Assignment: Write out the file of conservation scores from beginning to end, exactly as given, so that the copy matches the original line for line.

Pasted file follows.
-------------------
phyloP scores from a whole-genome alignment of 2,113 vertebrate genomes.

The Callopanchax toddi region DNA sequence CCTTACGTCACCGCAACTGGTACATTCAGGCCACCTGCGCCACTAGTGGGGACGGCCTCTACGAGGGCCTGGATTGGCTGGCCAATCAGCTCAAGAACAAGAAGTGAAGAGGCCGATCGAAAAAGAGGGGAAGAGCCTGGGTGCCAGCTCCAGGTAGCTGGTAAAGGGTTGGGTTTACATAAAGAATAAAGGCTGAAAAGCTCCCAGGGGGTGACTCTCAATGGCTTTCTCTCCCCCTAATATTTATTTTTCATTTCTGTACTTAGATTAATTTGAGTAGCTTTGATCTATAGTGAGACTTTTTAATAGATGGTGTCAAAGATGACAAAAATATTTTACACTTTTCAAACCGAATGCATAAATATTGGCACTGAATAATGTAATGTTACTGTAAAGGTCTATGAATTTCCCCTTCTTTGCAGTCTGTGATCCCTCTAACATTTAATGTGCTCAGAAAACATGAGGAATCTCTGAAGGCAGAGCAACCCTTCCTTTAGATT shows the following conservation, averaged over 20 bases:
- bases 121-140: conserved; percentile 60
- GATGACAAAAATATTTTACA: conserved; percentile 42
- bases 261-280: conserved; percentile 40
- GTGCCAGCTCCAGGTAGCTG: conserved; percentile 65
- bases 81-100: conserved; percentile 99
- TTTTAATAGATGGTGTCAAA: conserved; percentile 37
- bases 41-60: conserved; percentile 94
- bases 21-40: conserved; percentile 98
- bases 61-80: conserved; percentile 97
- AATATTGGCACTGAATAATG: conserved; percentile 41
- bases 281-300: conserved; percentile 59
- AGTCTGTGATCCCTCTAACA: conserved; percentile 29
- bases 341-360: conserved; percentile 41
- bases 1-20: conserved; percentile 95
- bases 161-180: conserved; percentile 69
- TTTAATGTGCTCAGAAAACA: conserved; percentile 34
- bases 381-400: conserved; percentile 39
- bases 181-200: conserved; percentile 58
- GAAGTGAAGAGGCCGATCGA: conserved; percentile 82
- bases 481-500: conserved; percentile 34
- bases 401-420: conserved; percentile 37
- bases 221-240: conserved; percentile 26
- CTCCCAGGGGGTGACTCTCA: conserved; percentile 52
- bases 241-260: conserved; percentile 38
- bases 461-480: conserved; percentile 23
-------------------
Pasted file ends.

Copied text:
phyloP scores from a whole-genome alignment of 2,113 vertebrate genomes.

The Callopanchax toddi region DNA sequence CCTTACGTCACCGCAACTGGTACATTCAGGCCACCTGCGCCACTAGTGGGGACGGCCTCTACGAGGGCCTGGATTGGCTGGCCAATCAGCTCAAGAACAAGAAGTGAAGAGGCCGATCGAAAAAGAGGGGAAGAGCCTGGGTGCCAGCTCCAGGTAGCTGGTAAAGGGTTGGGTTTACATAAAGAATAAAGGCTGAAAAGCTCCCAGGGGGTGACTCTCAATGGCTTTCTCTCCCCCTAATATTTATTTTTCATTTCTGTACTTAGATTAATTTGAGTAGCTTTGATCTATAGTGAGACTTTTTAATAGATGGTGTCAAAGATGACAAAAATATTTTACACTTTTCAAACCGAATGCATAAATATTGGCACTGAATAATGTAATGTTACTGTAAAGGTCTATGAATTTCCCCTTCTTTGCAGTCTGTGATCCCTCTAACATTTAATGTGCTCAGAAAACATGAGGAATCTCTGAAGGCAGAGCAACCCTTCCTTTAGATT shows the following conservation, averaged over 20 bases:
- bases 121-140: conserved; percentile 60
- GATGACAAAAATATTTTACA: conserved; percentile 42
- bases 261-280: conserved; percentile 40
- GTGCCAGCTCCAGGTAGCTG: conserved; percentile 65
- bases 81-100: conserved; percentile 99
- TTTTAATAGATGGTGTCAAA: conserved; percentile 37
- bases 41-60: conserved; percentile 94
- bases 21-40: conserved; percentile 98
- bases 61-80: conserved; percentile 97
- AATATTGGCACTGAATAATG: conserved; percentile 41
- bases 281-300: conserved; percentile 59
- AGTCTGTGATCCCTCTAACA: conserved; percentile 29
- bases 341-360: conserved; percentile 41
- bases 1-20: conserved; percentile 95
- bases 161-180: conserved; percentile 69
- TTTAATGTGCTCAGAAAACA: conserved; percentile 34
- bases 381-400: conserved; percentile 39
- bases 181-200: conserved; percentile 58
- GAAGTGAAGAGGCCGATCGA: conserved; percentile 82
- bases 481-500: conserved; percentile 34
- bases 401-420: conserved; percentile 37
- bases 221-240: conserved; percentile 26
- CTCCCAGGGGGTGACTCTCA: conserved; percentile 52
- bases 241-260: conserved; percentile 38
- bases 461-480: conserved; percentile 23